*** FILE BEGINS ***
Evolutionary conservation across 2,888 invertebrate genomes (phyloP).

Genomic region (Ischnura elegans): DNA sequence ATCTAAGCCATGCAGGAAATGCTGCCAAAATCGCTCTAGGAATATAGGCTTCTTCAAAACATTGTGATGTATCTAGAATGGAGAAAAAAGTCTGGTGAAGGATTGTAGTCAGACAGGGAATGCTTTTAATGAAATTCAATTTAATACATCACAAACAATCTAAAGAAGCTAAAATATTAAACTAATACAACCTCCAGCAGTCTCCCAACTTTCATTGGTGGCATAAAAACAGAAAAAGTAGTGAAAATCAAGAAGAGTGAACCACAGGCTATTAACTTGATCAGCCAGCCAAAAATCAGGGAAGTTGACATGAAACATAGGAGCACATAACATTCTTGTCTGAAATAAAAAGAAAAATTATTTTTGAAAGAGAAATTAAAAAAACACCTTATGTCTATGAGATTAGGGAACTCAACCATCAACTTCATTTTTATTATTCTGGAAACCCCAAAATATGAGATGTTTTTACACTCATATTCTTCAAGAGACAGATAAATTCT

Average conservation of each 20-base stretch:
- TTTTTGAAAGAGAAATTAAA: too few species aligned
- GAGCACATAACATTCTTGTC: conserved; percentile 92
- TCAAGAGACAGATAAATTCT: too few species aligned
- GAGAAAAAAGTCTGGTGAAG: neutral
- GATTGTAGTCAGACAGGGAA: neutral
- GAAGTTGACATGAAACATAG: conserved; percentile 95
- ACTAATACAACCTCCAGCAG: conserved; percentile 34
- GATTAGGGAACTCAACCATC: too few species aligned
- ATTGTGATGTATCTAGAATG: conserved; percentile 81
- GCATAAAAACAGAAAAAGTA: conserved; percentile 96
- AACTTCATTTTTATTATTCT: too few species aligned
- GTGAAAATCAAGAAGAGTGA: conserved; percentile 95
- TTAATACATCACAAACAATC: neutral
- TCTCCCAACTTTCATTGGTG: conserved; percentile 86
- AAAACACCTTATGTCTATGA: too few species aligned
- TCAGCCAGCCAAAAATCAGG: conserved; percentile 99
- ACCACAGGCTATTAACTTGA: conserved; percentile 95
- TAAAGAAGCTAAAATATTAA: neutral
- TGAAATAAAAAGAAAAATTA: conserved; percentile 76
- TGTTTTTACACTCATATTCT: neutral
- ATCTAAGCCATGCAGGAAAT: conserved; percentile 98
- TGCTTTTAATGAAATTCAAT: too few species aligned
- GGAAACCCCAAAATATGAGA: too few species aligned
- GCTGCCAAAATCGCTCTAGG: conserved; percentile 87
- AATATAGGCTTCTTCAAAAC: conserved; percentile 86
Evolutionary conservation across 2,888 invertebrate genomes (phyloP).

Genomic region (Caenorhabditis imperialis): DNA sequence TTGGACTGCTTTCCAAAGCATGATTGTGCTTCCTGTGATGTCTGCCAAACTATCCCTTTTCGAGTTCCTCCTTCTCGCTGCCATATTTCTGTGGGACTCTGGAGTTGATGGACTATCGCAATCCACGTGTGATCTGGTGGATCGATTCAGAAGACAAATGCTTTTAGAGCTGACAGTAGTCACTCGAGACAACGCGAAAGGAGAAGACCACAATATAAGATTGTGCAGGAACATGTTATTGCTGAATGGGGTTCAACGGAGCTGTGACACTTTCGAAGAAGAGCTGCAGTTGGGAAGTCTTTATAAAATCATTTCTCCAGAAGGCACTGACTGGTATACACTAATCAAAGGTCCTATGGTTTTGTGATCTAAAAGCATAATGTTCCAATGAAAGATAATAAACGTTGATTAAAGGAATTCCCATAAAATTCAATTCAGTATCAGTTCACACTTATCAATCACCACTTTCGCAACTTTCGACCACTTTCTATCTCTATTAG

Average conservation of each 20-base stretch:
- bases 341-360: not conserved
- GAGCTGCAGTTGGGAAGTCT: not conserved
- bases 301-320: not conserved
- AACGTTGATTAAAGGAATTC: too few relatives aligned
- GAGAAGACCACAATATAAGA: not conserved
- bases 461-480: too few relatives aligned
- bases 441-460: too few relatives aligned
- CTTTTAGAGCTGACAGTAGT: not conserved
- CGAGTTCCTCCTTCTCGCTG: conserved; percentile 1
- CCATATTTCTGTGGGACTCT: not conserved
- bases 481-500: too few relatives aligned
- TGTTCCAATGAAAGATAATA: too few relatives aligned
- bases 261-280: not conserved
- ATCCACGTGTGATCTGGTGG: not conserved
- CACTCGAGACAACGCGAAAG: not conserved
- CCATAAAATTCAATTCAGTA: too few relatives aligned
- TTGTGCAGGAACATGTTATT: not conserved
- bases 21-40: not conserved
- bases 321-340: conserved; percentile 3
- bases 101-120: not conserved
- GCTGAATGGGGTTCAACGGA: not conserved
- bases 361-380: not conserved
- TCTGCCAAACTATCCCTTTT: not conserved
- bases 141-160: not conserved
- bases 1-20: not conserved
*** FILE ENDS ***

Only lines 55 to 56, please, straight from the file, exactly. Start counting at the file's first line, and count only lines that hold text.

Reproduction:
- bases 141-160: not conserved
- bases 1-20: not conserved